In two recent connected cases the Irish High Court found that the charging of default interest at 4% amounted to a penalty and was therefore unlawful. In reaching that decision the judge declined to follow recent case law from England and Wales which had departed from the existing precedent on penalty clauses.

Default interest and penalty clauses were revisited by the Irish High Court recently in two connected cases.

Both cases were taken against Breccia ((1) Sheehan v Breccia & Ors and (2) Flynn & Anor v Breccia) and concerned loans that were originally entered into between the respective plaintiffs and Anglo Irish Bank Plc. The loans were subsequently purchased by Breccia.

The loan agreements provided for the application of surcharge interest at a rate of 4% on amounts unpaid. The relevant provision was contained within the standard terms and conditions for the loans and had the effect of doubling the interest payable.  

A central issue in both disputes was whether the inclusion of default interest in the loan redemption figures constituted a penalty and whether the application of any such default interest was, as a result, unlawful and unenforceable.

UK and Irish Precedent

In Ireland, the leading authority on penalty clauses is ACC Bank Plc v Friends First Managed Pension Funds Ltd & others [1] (the “ACC case”). In that case the court found surcharge interest rates to be penal in nature where such rates could not be considered a “reasonable pre-estimate” of likely loss in the event of a default.

More recently and just before the Breccia cases, the UK Supreme Court in the Cavendish decision [2] handed down a divergent judgment on penalty clauses which departed from the long-established “pre-estimate of loss” test.

The Cavendish judgment provides that enforceability comes down to whether the imposition of surcharge interest is unconscionable, extravagant or “out of all proportion to any legitimate interest of the innocent party”. It also finds that the penalty rule is an interference with the ability of parties to contract freely.

The Cavendish judgment is now accepted as the definitive position in the UK. In the Breccia cases, the defence argued that Cavendish is also persuasive authority in Ireland, although not binding, and “reflects common sense and commercial reasonableness”.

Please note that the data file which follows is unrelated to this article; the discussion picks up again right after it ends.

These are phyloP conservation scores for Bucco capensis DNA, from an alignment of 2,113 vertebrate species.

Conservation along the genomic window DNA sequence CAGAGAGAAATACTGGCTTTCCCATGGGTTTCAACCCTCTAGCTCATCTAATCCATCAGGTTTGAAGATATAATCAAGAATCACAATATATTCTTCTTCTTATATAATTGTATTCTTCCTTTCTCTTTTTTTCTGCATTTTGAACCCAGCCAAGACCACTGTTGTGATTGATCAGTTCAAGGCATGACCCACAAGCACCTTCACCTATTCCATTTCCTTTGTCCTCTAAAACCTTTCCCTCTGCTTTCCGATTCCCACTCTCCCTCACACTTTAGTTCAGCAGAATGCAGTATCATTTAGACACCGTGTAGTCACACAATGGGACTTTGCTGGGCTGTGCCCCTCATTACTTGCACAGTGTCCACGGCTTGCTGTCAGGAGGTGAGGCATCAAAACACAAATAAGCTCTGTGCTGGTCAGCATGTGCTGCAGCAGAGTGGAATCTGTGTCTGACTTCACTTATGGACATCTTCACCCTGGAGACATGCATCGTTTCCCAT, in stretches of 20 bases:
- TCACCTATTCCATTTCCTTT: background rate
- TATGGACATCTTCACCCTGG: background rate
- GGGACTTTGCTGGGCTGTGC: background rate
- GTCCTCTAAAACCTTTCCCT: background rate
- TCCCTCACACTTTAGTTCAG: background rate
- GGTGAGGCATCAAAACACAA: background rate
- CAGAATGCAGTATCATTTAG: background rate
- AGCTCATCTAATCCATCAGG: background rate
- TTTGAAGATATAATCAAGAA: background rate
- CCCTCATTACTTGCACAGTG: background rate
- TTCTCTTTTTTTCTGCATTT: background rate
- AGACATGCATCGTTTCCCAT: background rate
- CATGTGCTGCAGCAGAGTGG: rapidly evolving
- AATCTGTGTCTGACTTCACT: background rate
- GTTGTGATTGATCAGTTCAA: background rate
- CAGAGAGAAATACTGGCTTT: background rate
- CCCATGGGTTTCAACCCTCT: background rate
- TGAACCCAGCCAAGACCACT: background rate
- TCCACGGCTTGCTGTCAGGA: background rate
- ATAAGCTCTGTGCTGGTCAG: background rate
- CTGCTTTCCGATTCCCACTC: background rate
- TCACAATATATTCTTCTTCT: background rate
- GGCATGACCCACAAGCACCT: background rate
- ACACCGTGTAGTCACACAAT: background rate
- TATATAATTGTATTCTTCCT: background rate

The Decision

Judge Haughton handed down his judgment in both Breccia cases on 5 February 2016. He placed importance on the fact that the surcharge rate of 4% was included in the general terms and conditions applicable to a wide variety of loans and customers. This rendered it a generic rate that could not have been a “genuine pre-estimate of loss” in accordance with the test in the ACC Case and therefore in the Breccia cases it was held to be unlawful. It was found that the ordinary interest rate (being EURIBOR plus the Margin rate) had already built in a pre-estimate of probable loss on an event of default.

Judge Haughton concluded that he was obliged to follow the decision in the ACC Case as a binding Irish precedent unless it could be somehow distinguished. Emphasis was placed on the fact that the ACC Case bore similar facts, it was recent and it had had been subsequently followed in AIB plc. v Fahy in 2014 [3].

Comment

The judge commented that there are many attractions to the reasoning in Cavendish but noted that it was for an appellate court to consider whether it should be followed in Ireland.

In the meantime lenders should be cautious that they may be required to justify any rate of default interest applied as a genuine pre-estimate of loss. Such evidence would likely need to be given by those who originally determined the surcharge rate applied.